It’s Hard to Be Kind

Hi there,

Welcome to another edition of Simpler Sundays, a newsletter aimed at giving you a dose of relaxed reading at the end of the week. This is the 26th edition of Simpler Sundays. If you’d like any of your friends or family to subscribe to this newsletter, you can share this link. That said, let’s begin this week’s newsletter.

This week, we are talking about ‘Kindness’.

Why is it hard to be kind?

Before talking about today’s topic, let me share an incident that recently happened with me.

So, I went to an ATM to withdraw some cash. After waiting for some time in the queue, my turn came. But just as I was about to insert my card, an old man approached and asked me to help him withdraw some cash from the ATM.

He said, “Can you please help me withdraw 5000 rupees from the ATM? I’ve forgotten my eyeglasses at home. I can’t see clearly what’s written on the screen.”

As an impulse, I agreed to help him. But while I was withdrawing cash for him, I felt irritated. I had waited for so long in the queue and now I had to wait a little more because of this man. All I wanted to do was quickly get it done and get back home.

For a brief moment, I even resented the old man for asking me for help. “Why couldn’t he have asked someone else?”, I thought.

Now, that’s not ideal behavior. It was wrong of me to think like that. After all, sparing five minutes to help someone isn’t a big deal. What makes it even more embarrassing for me is the fact that I’ve often written posts about being kind. But what’s the point of me preaching kindness if I can’t even practice it myself?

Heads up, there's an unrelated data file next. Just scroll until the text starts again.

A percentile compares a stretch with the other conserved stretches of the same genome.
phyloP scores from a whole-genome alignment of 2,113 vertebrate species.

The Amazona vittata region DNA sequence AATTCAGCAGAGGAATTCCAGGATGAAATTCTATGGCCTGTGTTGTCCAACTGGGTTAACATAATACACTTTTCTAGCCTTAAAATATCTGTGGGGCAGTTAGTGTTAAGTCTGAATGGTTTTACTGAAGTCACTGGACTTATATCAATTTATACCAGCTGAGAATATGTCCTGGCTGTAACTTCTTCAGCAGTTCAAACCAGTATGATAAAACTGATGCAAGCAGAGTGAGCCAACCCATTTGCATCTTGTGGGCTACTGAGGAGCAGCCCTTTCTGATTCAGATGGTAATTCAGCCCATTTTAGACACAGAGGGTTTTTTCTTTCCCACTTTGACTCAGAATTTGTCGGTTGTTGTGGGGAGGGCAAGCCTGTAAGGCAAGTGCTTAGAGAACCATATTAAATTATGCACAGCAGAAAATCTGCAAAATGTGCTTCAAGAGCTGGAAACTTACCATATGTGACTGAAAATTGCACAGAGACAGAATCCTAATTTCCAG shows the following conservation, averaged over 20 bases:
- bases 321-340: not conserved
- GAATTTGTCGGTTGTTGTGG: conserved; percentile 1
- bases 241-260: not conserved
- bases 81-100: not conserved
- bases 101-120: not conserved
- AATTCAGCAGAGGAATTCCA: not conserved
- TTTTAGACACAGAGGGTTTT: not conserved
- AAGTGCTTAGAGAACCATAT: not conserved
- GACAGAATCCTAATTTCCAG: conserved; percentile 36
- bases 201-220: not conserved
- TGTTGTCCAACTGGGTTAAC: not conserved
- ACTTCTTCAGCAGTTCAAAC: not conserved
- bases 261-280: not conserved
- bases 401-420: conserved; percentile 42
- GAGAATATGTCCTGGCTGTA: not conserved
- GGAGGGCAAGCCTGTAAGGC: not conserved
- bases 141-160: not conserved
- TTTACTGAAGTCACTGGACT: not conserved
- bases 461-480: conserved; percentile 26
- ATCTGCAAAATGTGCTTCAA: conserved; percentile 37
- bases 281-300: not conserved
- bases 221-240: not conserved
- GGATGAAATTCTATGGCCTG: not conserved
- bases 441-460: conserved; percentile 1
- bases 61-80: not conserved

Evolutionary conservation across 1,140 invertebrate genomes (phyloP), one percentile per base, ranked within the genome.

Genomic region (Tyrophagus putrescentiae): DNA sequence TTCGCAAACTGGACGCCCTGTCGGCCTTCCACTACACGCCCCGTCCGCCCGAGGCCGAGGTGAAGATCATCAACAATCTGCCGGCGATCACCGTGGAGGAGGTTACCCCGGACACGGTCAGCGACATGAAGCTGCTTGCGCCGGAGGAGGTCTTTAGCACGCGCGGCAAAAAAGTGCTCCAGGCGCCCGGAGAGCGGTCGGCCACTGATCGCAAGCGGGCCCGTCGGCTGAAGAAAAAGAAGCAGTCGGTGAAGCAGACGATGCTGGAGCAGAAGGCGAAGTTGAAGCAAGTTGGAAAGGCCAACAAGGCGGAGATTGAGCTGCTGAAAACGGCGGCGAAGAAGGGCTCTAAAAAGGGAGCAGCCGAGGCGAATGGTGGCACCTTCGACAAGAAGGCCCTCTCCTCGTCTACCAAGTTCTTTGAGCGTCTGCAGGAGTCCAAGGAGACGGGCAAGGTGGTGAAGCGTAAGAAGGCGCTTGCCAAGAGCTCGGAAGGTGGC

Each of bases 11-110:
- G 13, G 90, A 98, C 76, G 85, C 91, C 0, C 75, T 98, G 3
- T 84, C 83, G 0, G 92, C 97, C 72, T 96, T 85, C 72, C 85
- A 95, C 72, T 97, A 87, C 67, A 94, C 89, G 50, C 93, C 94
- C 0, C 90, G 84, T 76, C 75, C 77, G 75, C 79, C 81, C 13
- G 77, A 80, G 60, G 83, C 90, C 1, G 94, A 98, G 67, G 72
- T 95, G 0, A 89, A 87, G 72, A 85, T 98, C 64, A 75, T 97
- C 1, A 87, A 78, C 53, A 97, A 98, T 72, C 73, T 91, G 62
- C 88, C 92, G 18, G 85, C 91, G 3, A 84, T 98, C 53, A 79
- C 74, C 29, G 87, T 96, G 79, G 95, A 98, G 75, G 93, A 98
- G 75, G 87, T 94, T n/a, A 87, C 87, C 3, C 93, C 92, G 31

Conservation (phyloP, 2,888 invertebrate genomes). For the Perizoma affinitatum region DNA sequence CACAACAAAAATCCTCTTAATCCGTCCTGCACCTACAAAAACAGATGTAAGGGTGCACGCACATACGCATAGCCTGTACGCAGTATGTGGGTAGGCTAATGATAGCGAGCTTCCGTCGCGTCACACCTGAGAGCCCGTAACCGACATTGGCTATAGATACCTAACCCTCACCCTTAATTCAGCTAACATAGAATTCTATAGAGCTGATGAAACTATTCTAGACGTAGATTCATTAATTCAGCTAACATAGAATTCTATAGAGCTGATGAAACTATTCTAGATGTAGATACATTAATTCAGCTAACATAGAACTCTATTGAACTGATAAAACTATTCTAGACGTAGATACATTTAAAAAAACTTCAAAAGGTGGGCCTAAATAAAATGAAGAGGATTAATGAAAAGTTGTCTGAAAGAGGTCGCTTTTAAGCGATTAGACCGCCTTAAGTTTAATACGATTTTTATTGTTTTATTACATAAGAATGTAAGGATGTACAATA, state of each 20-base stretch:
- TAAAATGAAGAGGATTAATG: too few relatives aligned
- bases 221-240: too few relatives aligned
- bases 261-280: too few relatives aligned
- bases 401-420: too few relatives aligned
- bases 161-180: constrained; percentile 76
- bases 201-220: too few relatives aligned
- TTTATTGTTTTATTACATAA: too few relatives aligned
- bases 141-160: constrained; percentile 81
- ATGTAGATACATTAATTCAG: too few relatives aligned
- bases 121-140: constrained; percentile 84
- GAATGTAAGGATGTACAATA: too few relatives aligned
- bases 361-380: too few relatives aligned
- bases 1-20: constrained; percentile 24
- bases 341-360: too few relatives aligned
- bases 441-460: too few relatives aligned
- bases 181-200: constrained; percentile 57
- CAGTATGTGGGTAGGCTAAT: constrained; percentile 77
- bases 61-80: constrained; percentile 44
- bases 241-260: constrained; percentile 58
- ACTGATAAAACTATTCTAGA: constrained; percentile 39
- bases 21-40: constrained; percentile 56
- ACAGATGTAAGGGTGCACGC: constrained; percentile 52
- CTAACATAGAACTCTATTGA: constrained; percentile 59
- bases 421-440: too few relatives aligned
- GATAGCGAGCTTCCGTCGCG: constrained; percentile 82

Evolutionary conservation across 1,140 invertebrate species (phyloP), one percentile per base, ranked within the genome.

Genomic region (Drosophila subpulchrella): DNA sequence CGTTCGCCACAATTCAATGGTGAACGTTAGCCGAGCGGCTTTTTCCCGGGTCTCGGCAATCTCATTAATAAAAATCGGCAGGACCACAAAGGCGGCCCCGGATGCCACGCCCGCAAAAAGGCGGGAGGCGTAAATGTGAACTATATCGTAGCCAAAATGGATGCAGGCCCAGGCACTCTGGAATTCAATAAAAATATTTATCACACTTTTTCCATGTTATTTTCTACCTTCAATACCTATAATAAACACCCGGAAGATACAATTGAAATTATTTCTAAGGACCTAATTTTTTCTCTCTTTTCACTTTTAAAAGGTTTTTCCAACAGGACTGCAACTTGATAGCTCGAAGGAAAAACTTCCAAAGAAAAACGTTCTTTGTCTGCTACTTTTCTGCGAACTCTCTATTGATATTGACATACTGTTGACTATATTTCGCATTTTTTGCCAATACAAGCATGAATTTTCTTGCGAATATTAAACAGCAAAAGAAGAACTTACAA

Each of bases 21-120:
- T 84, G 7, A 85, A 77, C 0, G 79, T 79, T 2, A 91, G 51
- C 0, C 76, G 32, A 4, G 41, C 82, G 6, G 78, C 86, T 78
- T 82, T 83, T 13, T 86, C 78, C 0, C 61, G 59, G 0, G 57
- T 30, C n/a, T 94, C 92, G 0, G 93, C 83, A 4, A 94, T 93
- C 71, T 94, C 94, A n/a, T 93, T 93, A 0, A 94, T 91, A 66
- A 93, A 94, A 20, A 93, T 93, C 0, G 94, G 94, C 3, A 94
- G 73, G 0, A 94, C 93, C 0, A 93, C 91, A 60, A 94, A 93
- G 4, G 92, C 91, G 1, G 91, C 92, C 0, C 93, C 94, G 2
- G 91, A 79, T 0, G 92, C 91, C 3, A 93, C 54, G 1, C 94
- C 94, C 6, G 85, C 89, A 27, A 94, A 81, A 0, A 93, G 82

After withdrawing cash, when I came out of the ATM, this realization hit me. I reflected on my behavior and in turn, learned a few lessons that will stay with me forever. I hope these lessons can stay with you as well.

This is what I learned –

  • It’s so easy to talk about kindness, however, it’s hard to actually be kind.
  • We people love to hear tales of kindness. We feel good about someone’s kind actions. We love to read such posts on social media that preach kindness. Yet, that’s the extent of it. Our actions online do not necessarily translate into our actions in real life.
  • Opportunities to be kind don’t come with a nametag. They come dressed as mundane moments (like the old man I met at the ATM).

So, the next time you encounter such an opportunity, be grateful for it. At least, this is what I’m going to do.

Meanwhile, here are a few small acts of kindness that we should be more than happy to involve ourselves in.

  • Helping someone at the bank fill a form or withdraw cash. (Don’t be a fool like me.)
  • Sharing someone’s load if they are carrying heavy bags.
  • In public transport, giving our seat to someone who might need it more than us.
  • Returning someone’s wallet in case we see it being dropped.
  • Sharing details about job opportunities with people who are currently looking for a job.
  • Being polite with people who make our lives easier like cab drivers, waiters, garbage pickers, domestic helpers, rickshaw pullers, or vegetable sellers, etc.
  • Holding the lift for someone when you see them running for it.

As you can see, these are not extraordinary deeds. These are just small acts of kindness. But there’s a quote that goes like,

“No act of kindness, no matter how small, is ever wasted.”

I hope you and I can be a little kinder than we were yesterday because kindness is a gift that everyone can afford to give.

Can you think of any such small acts of kindness? Let me know by replying to this email.

That’s all for this week. Next time, I’ll take up another question and try to share my perspective on it.

See you next time. Stay safe and take care.

With love,
Shikhil Vyas


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